The present chapter addresses three major issues. First, we analyze how culture might affect the various sources of self-efficacy belief systems. For this purpose, the dimensions of cultural diversity specified by Hofstede (1980, 1991; see also Triandis, 1989) and their impact on the sources of self-efficacy information in family and school contexts are examined. Second, we compare children's self-efficacy beliefs in East and West Berlin, Moscow, and Los Angeles based on data from an ongoing research project coordinated by G. Oettingen, T. D. Little, and P. B. Baltes. The results demonstrate cross-cultural variations in efficacy beliefs that are congruent with differences in efficacy-relevant influences hypothesized to be operating in each culture's school contexts. Third, we discuss the critical question of whether self-efficacy effects on cognition, affect, and motivation are universal across cultures. We speculate on the type of research that would be needed to demonstrate universality, which raises issues of individual versus collective efficacy.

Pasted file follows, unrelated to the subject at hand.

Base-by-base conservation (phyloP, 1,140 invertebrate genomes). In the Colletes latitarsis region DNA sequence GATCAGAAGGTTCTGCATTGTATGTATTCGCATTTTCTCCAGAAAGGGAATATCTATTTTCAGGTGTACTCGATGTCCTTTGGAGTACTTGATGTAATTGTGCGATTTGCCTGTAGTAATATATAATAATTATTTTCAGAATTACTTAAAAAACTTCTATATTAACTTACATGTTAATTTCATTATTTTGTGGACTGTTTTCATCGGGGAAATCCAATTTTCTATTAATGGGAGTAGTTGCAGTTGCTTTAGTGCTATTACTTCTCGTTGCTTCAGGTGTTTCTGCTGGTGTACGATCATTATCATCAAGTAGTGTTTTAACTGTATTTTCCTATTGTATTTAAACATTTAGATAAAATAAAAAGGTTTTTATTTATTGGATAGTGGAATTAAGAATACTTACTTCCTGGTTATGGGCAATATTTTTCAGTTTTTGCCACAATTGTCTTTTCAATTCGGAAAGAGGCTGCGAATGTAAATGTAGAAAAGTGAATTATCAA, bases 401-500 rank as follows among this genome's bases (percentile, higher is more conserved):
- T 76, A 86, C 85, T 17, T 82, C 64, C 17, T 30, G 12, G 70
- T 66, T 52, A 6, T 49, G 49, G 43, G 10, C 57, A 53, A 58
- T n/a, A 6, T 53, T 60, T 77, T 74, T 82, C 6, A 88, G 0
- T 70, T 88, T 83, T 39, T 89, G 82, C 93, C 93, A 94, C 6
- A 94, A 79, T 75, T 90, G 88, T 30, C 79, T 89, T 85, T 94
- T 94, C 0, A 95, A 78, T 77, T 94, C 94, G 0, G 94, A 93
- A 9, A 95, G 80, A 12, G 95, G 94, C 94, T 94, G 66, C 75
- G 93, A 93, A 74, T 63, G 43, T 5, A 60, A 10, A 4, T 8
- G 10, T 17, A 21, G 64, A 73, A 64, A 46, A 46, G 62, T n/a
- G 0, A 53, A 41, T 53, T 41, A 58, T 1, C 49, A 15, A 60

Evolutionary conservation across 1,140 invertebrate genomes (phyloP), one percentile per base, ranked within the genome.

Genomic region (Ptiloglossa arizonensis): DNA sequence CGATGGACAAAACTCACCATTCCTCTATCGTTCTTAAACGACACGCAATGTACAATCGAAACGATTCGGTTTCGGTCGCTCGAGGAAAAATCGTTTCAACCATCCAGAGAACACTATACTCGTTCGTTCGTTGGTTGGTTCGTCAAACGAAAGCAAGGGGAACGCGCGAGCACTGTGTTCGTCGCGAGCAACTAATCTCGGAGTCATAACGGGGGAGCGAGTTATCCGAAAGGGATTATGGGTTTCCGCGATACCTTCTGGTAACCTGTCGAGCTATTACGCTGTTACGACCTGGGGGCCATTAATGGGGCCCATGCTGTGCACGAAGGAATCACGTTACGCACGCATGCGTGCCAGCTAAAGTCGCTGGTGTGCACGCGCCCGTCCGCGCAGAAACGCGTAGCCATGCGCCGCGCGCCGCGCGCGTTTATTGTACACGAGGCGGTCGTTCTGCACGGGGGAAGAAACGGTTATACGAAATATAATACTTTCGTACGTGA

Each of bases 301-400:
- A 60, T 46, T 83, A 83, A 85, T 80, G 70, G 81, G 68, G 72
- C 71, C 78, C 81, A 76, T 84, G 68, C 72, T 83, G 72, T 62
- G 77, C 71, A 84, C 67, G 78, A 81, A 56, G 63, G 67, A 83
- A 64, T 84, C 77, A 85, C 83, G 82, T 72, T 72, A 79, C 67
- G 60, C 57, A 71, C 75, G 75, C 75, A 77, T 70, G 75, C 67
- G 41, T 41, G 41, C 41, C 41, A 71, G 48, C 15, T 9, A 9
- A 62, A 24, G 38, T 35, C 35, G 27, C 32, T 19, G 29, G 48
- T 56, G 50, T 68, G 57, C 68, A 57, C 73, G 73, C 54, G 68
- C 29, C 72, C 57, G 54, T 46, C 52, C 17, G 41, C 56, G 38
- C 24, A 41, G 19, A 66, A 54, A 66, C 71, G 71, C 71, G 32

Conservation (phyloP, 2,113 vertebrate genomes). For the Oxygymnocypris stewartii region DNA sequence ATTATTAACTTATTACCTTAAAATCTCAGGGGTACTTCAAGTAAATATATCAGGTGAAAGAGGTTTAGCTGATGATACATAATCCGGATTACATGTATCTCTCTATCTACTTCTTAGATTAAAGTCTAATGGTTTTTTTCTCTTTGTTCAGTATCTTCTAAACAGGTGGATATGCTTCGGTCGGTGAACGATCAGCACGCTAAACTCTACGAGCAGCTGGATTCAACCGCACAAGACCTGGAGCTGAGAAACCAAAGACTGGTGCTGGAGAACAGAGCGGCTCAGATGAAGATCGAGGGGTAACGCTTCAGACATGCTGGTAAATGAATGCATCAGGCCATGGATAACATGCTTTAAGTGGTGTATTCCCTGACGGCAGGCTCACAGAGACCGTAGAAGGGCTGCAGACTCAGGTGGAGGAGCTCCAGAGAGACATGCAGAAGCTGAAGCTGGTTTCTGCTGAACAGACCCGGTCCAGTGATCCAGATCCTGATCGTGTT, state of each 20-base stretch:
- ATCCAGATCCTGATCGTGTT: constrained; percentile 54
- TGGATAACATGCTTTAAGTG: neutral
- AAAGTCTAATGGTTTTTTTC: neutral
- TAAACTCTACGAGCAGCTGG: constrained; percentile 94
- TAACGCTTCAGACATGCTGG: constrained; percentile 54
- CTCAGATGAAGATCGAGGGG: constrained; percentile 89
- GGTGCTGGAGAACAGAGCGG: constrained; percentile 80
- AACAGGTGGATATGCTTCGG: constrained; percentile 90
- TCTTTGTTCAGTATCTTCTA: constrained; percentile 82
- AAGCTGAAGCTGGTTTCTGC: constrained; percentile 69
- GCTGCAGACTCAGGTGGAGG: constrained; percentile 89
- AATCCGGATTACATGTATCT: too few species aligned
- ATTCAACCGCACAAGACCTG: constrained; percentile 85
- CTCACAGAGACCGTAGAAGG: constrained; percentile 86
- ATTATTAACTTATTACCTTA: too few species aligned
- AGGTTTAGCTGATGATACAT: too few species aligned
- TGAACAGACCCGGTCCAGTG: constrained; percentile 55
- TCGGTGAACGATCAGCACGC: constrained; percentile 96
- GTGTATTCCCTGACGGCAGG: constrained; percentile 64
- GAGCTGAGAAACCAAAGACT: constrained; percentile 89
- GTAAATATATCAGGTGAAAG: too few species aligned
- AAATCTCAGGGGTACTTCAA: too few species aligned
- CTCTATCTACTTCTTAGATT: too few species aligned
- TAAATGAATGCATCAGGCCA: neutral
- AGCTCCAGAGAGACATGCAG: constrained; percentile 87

Culture and the sources of self-efficacy information
Bandura (1977, in press) specifies four information sources that people use in forming their sense of personal efficacy. The most important source is performance experiences. Successes build a sense of self-efficacy; failures weaken it. Repeated early failures especially may have the most adverse effect if they cannot be discounted as due to lack of effort or unfavorable circumstances. Failures are less detrimental if people have already developed a strong sense of self-efficacy through early frequent successes.